4. Forums have become quiet too. I make time to read whatever you have the time to post. And you know, I never had the luxury of expecting that my culture would devote much attention to any of the things I am interested in. I am just thankful that in the last decade I have started to find people with one or two common interests, and that I might be able to parley some of them into a career. Maybe I will even learn to step lightly from group to group as I find that they were not what I thought.

    In the spirit of answering one verse with another, I will end with this post by the Renaissance Mathematicus


  5. Hi Jeff, We are of the same tribe. I, too, am still blogging– “Madam Mayo” just celebrated its 9th year. Like you, I publish traditionally but, as a blogger, I relish being able to blog about whatever I want, when I want, the way I want. As for readers… well, sometimes, yes, it does feel like the interior of Iceland. And I too get discovered and rediscovered for certain perennially popular posts (in my case it’s an ancient one on dialogue writing exercises and a note on esoteric author and German spy Dr. Arnoldo Krumm-Heller in Mexico. Go figure!) I’ve given this whole enterprise much thought– and even gave a talk about it for a panel on writers blogs at AWP– “Eight Reflections After 8 years of Blogging” http://madammayo.blogspot.mx/2014/02/8-conclusions-after-8-years-of-blogging.html — though I admit there are many days, now in year 10, when I still don’t think I have entirely figured what I am doing as a blogger and why. For now I’ve settled into posting on “Madam Mayo” every Monday (and my other blogs whenever the planets align and I’ve had sufficient coffee). As a reader I appreciate the few thoughtful and consistent blogs; alas, they are surprisingly few. Oh well! Please blog on!


  6. Scott: Thanks, as always, for stopping by! Although I downplayed it in this post, one of the best things about blogging for me is discovering not just new readers, but also new writers to read. (Your novel sits next to my TV, taunting me…)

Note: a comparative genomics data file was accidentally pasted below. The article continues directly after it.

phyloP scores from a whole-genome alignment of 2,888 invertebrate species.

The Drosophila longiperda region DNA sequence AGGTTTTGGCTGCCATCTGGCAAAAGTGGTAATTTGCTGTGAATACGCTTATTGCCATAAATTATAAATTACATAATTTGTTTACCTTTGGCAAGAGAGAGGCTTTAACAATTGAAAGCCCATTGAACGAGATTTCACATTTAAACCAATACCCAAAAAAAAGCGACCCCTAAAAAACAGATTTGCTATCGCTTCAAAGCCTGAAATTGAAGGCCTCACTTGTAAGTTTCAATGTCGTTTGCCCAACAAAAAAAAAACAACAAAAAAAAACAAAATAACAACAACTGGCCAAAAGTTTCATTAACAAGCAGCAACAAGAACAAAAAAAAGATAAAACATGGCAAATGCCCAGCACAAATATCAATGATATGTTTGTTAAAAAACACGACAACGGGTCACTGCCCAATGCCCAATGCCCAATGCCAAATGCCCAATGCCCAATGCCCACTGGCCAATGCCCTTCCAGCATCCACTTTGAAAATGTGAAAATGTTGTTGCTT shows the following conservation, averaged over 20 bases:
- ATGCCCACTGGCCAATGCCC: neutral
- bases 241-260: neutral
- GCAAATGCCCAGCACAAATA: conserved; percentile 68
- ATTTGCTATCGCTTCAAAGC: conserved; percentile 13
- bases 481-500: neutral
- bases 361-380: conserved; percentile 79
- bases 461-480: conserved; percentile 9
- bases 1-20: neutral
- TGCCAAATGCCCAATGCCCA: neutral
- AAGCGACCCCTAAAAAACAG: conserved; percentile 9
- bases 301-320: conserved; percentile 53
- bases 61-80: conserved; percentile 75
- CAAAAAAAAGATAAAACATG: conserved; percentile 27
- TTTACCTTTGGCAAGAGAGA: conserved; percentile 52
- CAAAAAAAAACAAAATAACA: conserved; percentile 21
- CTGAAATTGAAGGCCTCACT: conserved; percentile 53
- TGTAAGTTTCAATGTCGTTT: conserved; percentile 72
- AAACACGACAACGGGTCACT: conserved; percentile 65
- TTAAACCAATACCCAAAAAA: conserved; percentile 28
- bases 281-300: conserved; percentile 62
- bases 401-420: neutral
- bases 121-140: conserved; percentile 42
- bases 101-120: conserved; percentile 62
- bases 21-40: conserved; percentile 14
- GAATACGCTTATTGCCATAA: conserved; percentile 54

Dan: Good to see you here! I believe you were one of the first people to link to this blog when it went live eight years ago.

    Pete: I’ve formulated an exceedingly clever reply to your comment. Expect it to arrive on wax cylinder via parcel post in eight to ten weeks.

    Glenn: Very well: “every non-Prydian book Lloyd Alexander wrote that also wasn’t primarily a picture book.” I am strangely heartened by your insistence on precision.

    Jake: Thanks for the link. You highlighted the exact passage I suspected you would.

    Sean: Thank you for that link—and for popping in to offer smart comments. I’ve also given up hope that the culture at large will care about the things that interest me, but doing so has been more liberating than alienating. Even when I started publishing books, I knew almost no other writers—it just wasn’t my milieu growing up—so getting to know writers, artists, scholars, and enthusiastic readers via the web has been a wonderful mid-life surprise.

    CMM: Good post; I particularly like the idea that blogging is “a net that catches certain special fish— the readers who care about the things I care to write about” and the suggestion that blogging keeps you in shape as a writer. Really, if you’re a writer, why be stingy with words?